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  #61  
Old 08-03-2002, 07:32 PM
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gracious me, sounds like an 86 nissan sev6 pickup that i had...spent vast amounts of $$$ to find out after an inordinate amount of time, money and frustration that the wheels had not been properly torqued on after each attempt to solve the shake, rattle and roll. each removal and replacement without proper torquing changed the vibes to a different speed and sensitivity to road conditions... no 2 road rides produced the same results.... frustrating as hell


mithra
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  #62  
Old 08-03-2002, 09:48 PM
it leaks, its german
 
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One other note on sticking calipers, make sure the master cly isn't sticking. I watched a guy across the shop from me fight a 202 for a week that had a master cly that had gotten some off the wall stuff in it and the longer you drove it, the tighter the brakes got until the car simply would not move. Once things cooled a bit, the car would once again roll.


Toyota had a campaign on adjusting the booster rod for the same thing.

Just food for thought.
Joe
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  #63  
Old 08-03-2002, 11:18 PM
1992300e
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rotors

Hi,

When I run into situations like this I use my hand to feel the temperature of my wheels (rims). If you are having a caliper hang up, which will apply the brakes and generate heat you'll be able tofeel one rim be much hotter than the other.

After a drive get out and feel the front wheels (rims), see if one, possibly the right, feels hotter than the other. That would indicate hung rotor on the hot side. I also use this test for checking for when I think I might have a bad wheel bearing.

Thanks,
Joel

Hope this helps a little, I did not read all posts in detail, someone might have already mentioned this.
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  #64  
Old 08-04-2002, 12:25 AM
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Well I've actually tried the drive-'n-feel test a few times, and the rims stay cool as do the rotors. I'm still leaning towards a suspension or perhaps a tranny type thing. I saw a post on here about a shaking transmission - at this point I'm brainstorming before I take it in again and spend more $$ on something that isn't even related to the problem and then be told I'm crazy - there is no vibration. Thanks for the advice gents.... I really do appreciate it! I'm game to listen to anything at this point.
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  #65  
Old 08-04-2002, 12:57 AM
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well, after I got beat up on the forum, I vote for the shock/struts issue. I just replaced my front struts after 135 K miles, and I probably could have driven another 30,000 miles on the old ones. But, shocks can, and do, go bad (I had a strut go bad on a Celica after 15,000 miles).

As to Michelins (to close up that discussion), I agree, that statistically, they are one of the better tires. However, if I spend 50% more on a tire I want more of an assurance than the fact that they could possibly go slightly longer than the cheaper tire. Michs do not give that assurance. Arguably, its a solid tire. Is it worth double the price of other tires? I say no.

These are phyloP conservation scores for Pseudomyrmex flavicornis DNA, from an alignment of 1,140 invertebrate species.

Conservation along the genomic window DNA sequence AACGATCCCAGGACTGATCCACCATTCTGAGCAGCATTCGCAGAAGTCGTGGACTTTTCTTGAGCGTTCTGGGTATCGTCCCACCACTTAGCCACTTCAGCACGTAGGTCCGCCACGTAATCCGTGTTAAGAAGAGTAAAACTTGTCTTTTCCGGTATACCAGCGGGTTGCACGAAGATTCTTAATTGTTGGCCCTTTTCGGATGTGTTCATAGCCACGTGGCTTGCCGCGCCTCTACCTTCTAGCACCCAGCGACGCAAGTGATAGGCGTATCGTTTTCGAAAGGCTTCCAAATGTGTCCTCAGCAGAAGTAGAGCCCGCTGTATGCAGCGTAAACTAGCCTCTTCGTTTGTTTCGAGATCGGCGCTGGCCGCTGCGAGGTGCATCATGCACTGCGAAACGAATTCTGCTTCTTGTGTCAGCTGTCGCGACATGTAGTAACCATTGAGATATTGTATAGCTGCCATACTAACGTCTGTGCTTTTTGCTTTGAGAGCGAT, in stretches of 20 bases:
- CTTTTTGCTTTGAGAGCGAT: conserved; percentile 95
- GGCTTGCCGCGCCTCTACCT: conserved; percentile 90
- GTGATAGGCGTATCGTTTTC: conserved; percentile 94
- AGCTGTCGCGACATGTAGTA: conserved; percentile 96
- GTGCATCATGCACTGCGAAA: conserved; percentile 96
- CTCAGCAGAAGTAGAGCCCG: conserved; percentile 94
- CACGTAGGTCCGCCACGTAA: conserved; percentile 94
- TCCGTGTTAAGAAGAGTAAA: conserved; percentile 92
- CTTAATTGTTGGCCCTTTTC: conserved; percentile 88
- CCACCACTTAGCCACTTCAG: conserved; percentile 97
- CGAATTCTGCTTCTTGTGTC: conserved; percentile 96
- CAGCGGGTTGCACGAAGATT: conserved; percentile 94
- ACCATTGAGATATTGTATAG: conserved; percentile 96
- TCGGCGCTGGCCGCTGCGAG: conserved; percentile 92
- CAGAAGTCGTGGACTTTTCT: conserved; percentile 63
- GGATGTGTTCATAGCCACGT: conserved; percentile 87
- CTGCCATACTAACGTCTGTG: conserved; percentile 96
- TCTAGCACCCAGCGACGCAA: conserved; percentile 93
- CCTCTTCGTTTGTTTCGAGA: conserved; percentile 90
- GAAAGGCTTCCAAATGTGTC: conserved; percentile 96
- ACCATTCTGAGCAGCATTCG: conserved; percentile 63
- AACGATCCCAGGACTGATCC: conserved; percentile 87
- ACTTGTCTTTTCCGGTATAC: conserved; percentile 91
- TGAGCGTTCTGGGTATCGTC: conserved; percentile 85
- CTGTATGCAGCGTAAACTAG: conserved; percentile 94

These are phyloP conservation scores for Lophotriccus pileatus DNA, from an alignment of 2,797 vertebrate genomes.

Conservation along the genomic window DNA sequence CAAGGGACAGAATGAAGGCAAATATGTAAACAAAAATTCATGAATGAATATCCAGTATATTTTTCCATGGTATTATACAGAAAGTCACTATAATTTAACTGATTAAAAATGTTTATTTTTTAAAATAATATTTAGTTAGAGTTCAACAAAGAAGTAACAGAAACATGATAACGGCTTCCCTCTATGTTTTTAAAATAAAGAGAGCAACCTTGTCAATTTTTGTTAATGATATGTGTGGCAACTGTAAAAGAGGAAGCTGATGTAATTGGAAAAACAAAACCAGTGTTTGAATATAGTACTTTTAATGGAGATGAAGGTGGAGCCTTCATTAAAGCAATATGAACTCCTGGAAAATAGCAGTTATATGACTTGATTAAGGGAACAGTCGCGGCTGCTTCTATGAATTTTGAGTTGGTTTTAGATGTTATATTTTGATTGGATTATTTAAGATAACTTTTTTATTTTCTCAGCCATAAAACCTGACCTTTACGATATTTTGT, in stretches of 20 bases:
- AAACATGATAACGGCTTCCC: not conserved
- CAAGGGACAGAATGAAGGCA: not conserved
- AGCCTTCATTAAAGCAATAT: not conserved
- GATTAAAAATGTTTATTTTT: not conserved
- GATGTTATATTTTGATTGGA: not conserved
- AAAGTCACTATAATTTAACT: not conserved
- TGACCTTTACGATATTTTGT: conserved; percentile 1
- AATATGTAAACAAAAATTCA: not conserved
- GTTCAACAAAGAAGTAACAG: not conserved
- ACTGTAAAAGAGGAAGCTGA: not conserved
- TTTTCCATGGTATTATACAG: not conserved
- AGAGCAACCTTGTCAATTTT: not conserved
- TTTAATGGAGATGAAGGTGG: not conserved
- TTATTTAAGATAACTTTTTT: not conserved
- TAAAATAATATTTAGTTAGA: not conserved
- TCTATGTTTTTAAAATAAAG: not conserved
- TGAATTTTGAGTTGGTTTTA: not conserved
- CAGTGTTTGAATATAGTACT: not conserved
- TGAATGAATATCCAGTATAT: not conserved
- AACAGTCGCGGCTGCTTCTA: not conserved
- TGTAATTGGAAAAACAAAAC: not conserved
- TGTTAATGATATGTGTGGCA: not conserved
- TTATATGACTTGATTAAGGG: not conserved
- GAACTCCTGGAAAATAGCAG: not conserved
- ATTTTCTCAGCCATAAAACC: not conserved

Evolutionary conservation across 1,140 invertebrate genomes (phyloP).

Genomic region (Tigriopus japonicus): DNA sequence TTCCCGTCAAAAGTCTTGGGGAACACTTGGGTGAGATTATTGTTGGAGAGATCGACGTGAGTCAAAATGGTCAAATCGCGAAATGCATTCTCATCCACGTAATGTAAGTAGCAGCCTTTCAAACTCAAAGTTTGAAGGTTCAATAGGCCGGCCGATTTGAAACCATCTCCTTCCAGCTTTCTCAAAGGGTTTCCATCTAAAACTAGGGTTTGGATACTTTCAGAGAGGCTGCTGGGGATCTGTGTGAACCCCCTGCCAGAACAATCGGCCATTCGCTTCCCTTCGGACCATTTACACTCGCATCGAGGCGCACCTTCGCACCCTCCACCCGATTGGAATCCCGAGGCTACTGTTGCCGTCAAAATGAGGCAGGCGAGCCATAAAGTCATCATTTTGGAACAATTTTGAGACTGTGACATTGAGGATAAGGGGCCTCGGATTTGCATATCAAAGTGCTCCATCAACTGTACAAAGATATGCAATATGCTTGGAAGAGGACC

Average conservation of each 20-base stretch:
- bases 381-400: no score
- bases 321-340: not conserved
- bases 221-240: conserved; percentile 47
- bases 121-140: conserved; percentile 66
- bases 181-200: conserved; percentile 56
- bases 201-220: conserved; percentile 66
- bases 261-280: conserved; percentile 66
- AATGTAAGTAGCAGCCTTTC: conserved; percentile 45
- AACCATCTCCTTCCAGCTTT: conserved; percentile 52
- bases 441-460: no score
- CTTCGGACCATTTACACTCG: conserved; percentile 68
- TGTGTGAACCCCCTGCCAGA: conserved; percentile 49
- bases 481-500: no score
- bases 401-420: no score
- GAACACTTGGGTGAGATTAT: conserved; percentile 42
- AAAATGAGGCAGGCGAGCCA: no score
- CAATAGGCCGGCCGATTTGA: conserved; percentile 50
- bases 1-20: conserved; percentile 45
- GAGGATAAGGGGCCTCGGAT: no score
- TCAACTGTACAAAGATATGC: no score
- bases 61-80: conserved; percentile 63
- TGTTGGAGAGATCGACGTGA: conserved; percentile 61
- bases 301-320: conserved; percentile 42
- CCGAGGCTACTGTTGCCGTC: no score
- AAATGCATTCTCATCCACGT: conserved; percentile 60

As to the difference in handling, I can always tell the difference between groups of tires like Futura, Cooper, and non-brand vs. Michelins, Dunlops, and Bridgestone. But difference between Michelin and, say, Dunlop?? I think not

Incidentally, in over 20 years of driving I NEVER had to re-balance any tire.
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  #66  
Old 08-04-2002, 11:38 AM
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The difference between a Michelin and a Dunlap start occuring at about 20k. When new there is probably no difference that I can feel. Actually the Dunlops are a very good tire for the length of their tread. They just wear out in half the time.

Dunlops are the only tire I can say that about. Pirellis are the worse, but all others have great difficulty with the other two critical issues of tire's longevity. The first issue is the tire"s desire (through aggresive tread design) to scallop the edges and become noisy. MBs are particularly suseptible to this due to the high amount of caster built into the front ends. This causes the tire to lean into a turn. Great for handling , but causes the scalloped edges on both inside and out on the front. Tires with these tread patterns give noise that often is mistaken for wheel bearings. The Michelin XGT series of tires have this problem and I don't consider them good tires. The Michelin Pilot MXV4 and MXM tires are absolutely top of the line here.

The second issue is the tires ability to take a beating and remain round. That pothole that felt like it was going through the floor and left no damage was just an illusion. It does damage the tire and it shows up 5000 miles later (or less). This is really where the money went. Bullet proof tires cost money and Michelin really has no comparison here. I diagnose at least 5 cars a week with drivability problems due to this issue and they are never Michelins.

I do many alignments for another shop that specializes in Nissans. The owner swears by a number of Jappanese tires; Bridgestone and Yokahoma mostly. Maybe the tires get the rap when the customer/car should take some of it, but I am finding these problems regularly with cars sent for alignment.

In many issues of quality the last level takes a larger financial commitment than the amount of gain. Is that MB really worth twice as much as that Aurora? With tires, I believe it is more distinct. Michelins get most of the money back by lasting that much longer (while usefull - out of round tires have no use to me).

The comfort and reliability are luxury factors hard to put a dollar on, I'm glad the economics can be usually equated through longer wear.
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  #67  
Old 08-04-2002, 11:53 PM
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Steve, I agree with your assessment of the tire wear due to specifics of the MB suspension. However, I'm still doubtful, if Michelins will last that much longer than other tires (sorry). I admit a VERY limited knowledge of MBs (total of 50,000 miles-laughable, really). But I'll stay with my previous statements. However, I'll give you this - If any one of my cars was worth more than $15K, I would consider Michelins. But, A) none does, and B) I'm on the budget (at least for now). So, I'm always looking for a reasonable good tire for a reasonable price.
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  #68  
Old 08-05-2002, 09:01 AM